While many aspects of Donald Trump’s presidency undermine the sanctity of the office, nepotism is nothing new in American politics. From the country’s earliest years to modern day, presidents have involved family members in their campaigns and administrations. But just because it was commonplace doesn’t imply that it was widely accepted, then or now. In 1967, the Federal Anti-Nepotism Statute was introduced to stifle the practice. While the statue has been referenced, especially recently, the important distinction to note between the past and present is that Trump’s nepotism is made unique by his family being utterly unqualified for the positions they hold.

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Nepotism began with our founding fathers, repeatedly invoked with underlying nostalgia for a time where politics was seemingly simpler. In 1797, incoming President John Adams appointed his son, John Quincy Adams, to be United States minister to Prussia. While at the time this decision was criticized, Quincy Adams had already served as minister to several countries under President Washington, and was an experienced and respected diplomat by the time of his own father’s presidency. Less than 200 years later in 1961, nepotism remained a part of the presidency. When John F. Kennedy became president and appointed his brother, Robert F. Kennedy, to U.S Attorney General, there was similar uproar to the Quincy Adams appointment, ultimately resulting in the aforementioned statute.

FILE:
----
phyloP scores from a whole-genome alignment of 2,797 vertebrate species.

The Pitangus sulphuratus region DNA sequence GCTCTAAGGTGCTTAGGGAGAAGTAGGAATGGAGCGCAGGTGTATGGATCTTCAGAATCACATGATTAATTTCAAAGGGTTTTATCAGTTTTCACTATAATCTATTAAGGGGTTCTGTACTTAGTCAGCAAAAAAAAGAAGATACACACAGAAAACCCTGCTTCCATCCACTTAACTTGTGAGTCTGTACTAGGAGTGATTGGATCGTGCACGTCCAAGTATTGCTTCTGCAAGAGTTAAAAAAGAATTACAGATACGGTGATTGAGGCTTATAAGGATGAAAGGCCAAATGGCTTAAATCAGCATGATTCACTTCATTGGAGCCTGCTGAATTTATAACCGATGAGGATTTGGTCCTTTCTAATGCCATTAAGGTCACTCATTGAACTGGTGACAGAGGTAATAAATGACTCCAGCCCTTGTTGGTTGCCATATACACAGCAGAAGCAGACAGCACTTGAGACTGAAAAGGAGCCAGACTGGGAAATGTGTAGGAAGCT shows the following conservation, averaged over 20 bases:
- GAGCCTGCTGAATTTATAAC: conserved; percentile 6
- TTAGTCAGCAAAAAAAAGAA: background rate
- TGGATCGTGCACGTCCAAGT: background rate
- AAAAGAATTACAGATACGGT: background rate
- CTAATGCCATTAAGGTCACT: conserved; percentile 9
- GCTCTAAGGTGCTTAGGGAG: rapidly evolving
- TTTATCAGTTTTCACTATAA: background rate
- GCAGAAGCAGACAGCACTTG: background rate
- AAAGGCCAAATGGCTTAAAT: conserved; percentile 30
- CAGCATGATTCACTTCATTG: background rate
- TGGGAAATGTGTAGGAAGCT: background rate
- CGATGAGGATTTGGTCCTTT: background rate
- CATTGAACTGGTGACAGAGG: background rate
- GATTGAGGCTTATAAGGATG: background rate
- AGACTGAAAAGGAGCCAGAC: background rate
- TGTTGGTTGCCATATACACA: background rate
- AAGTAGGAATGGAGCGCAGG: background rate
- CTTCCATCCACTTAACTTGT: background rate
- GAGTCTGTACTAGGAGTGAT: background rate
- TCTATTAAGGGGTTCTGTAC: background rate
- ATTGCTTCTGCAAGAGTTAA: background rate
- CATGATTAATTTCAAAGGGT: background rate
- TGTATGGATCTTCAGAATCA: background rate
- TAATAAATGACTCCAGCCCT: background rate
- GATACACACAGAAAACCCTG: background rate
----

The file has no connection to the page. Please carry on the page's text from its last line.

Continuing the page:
Often connected to Kennedy’s employment, the statute was introduced in 1967 to address nepotism in American politics. According to the “employment of relative – restrictions” code, “a public official may not appoint, employ, promote … to a civilian position in the agency in which he is serving … any individual who is a relative of the public official.” While Ivanka Trump and Jared Kushner aren’t technically paid in monetary sums — which is the argument for why the statue doesn’t apply — they are nevertheless ill-equipped to take on the role of adviser and senior adviser and undoubtedly profiting in other ways from their positions.

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